Searching for the perfect fit

From no-frills local sporting fields of Lake Macquarie to the hallowed halls of Oxford University, Professor David Lubans’ commitment to investigating the benefits of physical activity has taken him around the world and back. Now he’s determined to improve the health and well being of young people across the globe.

An early career in Physical Education teaching sparked David’s commitment to his research passion - the design, evaluation and dissemination of successful school-based physical activity interventions.

His work is an antidote to the global pandemic of physical inactivity, the importance of which is reflected by his involvement in almost $30 million worth of research projects.

An NHMRC Senior Research Fellow, David has been a chief investigator on more than 40 school-based physical activity interventions that have benefited large numbers of children and adolescents in Australia and abroad.

Interventions are based on behavioural science theories and socio-ecological models to support behaviour change, and chances of success increased by close inter-sectoral partnerships with government and non-government organisations.

One of these interventions, the current iPLAY study, is being delivered in 135 primary schools in NSW. At a conservative estimate, this program will be delivered to more than 20,000 children.

“Ultimately, my high level goal is for all Australian schools to implement comprehensive school physical activity programs that provide opportunities for all children and adolescents to be physically active within and beyond the school day,” David explains.

Global reach

New South Wales may be the testing ground but schools around the world are already lining up to reap the benefits.

“Internationally, there is now considerable interest in supporting schools to ‘scale-up’ successful physical activity interventions.”

“The majority of young people across the globe are not provided with opportunities to be active. Moreover, young people’s experiences in physical activity are not always ideal and poor experiences can contribute to a lifetime of inactivity,” David says.

David is currently working with colleagues in Australia, Canada and Hong Kong to evaluate a number of school-based physical activity interventions. Although cultural context may be different, central to these interventions are universal SAAFE (Supportive, Active, Autonomous, Fair and Enjoyable) teaching principles based on self-determination theory.

“The SAAFE principles provide teachers with evidence-based strategies designed to optimise the positive effects of physical education and school sport. Our research team are training a generation of teachers to deliver high quality physical activity experiences for young people.”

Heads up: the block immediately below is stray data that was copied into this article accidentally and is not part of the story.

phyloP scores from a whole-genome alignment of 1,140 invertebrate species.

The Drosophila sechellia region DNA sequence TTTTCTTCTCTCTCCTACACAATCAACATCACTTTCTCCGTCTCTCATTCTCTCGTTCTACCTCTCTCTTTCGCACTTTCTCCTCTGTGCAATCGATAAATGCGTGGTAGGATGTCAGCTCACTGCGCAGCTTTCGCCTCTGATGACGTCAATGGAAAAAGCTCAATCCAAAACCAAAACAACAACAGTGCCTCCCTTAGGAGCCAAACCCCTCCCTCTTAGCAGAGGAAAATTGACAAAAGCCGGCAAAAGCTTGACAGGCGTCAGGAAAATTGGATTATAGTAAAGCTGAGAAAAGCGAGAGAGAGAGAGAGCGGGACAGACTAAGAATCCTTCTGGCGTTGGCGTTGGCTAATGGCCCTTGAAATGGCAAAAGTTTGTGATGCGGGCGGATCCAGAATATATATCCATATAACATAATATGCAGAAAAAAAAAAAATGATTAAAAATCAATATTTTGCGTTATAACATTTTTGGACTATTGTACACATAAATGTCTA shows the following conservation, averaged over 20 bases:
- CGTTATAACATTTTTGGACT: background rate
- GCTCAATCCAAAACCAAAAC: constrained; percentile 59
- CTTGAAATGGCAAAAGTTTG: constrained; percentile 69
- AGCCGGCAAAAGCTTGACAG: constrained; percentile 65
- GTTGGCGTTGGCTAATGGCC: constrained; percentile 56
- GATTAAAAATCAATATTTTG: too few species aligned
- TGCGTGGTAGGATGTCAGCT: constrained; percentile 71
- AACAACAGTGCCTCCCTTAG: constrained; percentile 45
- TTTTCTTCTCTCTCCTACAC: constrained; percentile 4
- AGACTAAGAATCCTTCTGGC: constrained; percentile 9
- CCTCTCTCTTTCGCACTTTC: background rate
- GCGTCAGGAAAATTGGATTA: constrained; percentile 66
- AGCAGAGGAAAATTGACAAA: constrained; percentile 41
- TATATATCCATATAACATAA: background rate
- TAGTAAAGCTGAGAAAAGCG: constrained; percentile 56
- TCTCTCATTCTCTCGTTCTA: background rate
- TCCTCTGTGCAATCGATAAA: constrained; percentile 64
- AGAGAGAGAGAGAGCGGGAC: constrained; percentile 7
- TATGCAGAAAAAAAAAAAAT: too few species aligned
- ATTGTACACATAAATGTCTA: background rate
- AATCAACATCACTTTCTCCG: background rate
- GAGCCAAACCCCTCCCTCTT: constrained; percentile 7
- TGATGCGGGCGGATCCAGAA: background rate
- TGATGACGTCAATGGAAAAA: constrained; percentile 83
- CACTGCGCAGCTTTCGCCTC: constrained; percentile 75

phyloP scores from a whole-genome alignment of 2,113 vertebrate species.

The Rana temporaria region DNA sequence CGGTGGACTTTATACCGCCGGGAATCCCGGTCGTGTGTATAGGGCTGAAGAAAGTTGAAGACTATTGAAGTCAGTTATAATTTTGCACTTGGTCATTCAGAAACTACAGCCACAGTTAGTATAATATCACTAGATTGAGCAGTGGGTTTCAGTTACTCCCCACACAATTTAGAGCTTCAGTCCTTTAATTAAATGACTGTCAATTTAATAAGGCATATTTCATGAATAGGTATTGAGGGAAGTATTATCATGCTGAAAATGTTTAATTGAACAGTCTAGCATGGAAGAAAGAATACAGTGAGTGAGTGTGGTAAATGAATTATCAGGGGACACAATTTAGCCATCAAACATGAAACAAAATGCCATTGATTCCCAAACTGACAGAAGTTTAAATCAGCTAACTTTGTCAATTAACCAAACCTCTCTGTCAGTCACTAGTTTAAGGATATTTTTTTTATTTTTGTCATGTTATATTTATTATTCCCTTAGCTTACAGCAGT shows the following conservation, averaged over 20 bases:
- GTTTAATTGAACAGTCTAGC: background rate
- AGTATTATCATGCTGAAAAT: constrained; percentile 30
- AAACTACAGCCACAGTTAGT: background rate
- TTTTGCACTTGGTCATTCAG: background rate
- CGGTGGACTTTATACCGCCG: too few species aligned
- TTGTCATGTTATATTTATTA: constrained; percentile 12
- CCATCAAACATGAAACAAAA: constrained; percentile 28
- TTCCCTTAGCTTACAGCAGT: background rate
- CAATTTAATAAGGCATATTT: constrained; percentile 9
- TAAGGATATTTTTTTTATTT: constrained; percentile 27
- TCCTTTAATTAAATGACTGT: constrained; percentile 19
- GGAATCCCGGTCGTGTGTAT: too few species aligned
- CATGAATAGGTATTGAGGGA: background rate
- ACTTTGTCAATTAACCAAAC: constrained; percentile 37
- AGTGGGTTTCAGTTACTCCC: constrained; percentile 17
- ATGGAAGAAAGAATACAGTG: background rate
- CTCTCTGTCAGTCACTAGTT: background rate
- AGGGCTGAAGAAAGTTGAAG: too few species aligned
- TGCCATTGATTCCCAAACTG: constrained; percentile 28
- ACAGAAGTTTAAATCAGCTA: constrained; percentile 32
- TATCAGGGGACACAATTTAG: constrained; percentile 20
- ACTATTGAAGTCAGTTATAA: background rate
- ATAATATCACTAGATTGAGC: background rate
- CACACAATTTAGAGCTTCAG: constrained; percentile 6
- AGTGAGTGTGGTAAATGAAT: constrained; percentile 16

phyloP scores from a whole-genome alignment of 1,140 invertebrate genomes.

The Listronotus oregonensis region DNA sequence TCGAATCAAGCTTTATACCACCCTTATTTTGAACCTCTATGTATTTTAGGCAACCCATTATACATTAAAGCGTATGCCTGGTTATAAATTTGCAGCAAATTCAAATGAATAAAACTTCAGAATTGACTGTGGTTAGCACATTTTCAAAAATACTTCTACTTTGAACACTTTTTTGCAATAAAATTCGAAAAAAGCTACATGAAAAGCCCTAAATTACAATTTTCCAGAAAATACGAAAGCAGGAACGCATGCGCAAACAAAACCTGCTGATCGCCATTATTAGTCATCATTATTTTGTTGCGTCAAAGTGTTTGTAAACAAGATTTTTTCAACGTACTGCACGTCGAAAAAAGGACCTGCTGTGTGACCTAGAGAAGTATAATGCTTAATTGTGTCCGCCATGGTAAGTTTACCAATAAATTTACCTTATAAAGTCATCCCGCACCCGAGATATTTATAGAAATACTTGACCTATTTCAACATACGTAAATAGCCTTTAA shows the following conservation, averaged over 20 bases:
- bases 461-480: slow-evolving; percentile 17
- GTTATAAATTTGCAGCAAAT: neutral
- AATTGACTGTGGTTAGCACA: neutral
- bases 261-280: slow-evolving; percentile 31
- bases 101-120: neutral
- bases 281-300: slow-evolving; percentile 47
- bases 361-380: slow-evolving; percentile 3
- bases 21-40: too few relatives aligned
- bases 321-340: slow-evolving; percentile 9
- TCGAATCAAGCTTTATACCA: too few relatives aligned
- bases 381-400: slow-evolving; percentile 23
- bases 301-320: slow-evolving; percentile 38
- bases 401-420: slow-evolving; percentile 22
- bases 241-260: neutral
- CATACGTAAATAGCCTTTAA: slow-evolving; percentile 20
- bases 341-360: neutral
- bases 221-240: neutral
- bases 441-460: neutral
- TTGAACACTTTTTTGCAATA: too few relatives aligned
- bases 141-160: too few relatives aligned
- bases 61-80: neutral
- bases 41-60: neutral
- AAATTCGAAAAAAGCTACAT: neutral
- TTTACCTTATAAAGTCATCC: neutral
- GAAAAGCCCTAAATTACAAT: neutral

Growing white matter

Always informing the design of school-based intervention is a separate but essentially linked area of focus - testing the effects of physical activity and fitness on young people’s cognitive and mental health.

“I’m particularly interested in understanding the neurobiological, psychosocial and behavioural mechanisms by which physical activity improves cognitive and mental health,” David explains.

“If we can demonstrate that fitter students are less stressed, better behaved in class in class and outperform their less active peers in academic tasks, schools will feel compelled to implement evidence-based physical activity programs.”

To explore the link between brain and body, David and the PRC team are undertaking innovative studies that have important implications for school policy and practice.

With David as lead investigator, the NHMRC funded Burn 2 Learn study team is using magnetic resonance imaging (MRI) to test the hypothesis that increasing adolescents’ cardiorespiratory fitness will enhance brain structure and function.

“To our knowledge, our study is the first to test this hypothesis in older adolescents using high intensity interval training (HIIT),” David says.

School-related stress is a major problem in secondary schools across the globe. In another innovative study, David is working with Dr Jordan Smith and team to examine the effect of exercise on stress reactivity in adolescents.

Positive culture

David was awarded a scholarship to play rugby union whilst obtaining a Masters degree at Oxford. It was here he recognised the importance of using rigorous research studies to provide evidence for the benefits of physical activity.

A PhD followed, with a position at the University of Newcastle soon after beckoning him home.

“When I first returned to Newcastle, I began collaborating with Professor Phil Morgan. Together we built our own programs of research that are both complementary and independent,” David reflects.

As the programs grew, so did the expertise and accolades. David is now Theme Leader for Physical Activity in Nutrition in Schools in the Priority Research Centre in Physical Activity and Nutrition. The PRC boasts a team of luminaries including Director Professor Ron Plotnikoff, Co-Directors Professors Clare Collins and Philip Morgan, as well as fellow Theme Leaders Associate Professor Ben Dascombe and Professor Manohar Garg.

David is enthusiastic about the collegiality in his department and the PRC.

“It’s a great place to work and we have a very positive culture. We have adopted a very multi-disciplinary approach- in terms of collaborating with others from outside education and I think that’s only strengthened our success.”

“My biggest goals now are seeing my mentees do well and for them to have successful, balanced careers. The students and people we’ve been able to attract to UON have done wonderful things and they really do make us look good.”

The University of Newcastle acknowledges the traditional custodians of the lands within our footprint areas: Awabakal, Darkinjung, Biripai, Worimi, Wonnarua, and Eora Nations. We also pay respect to the wisdom of our Elders past and present.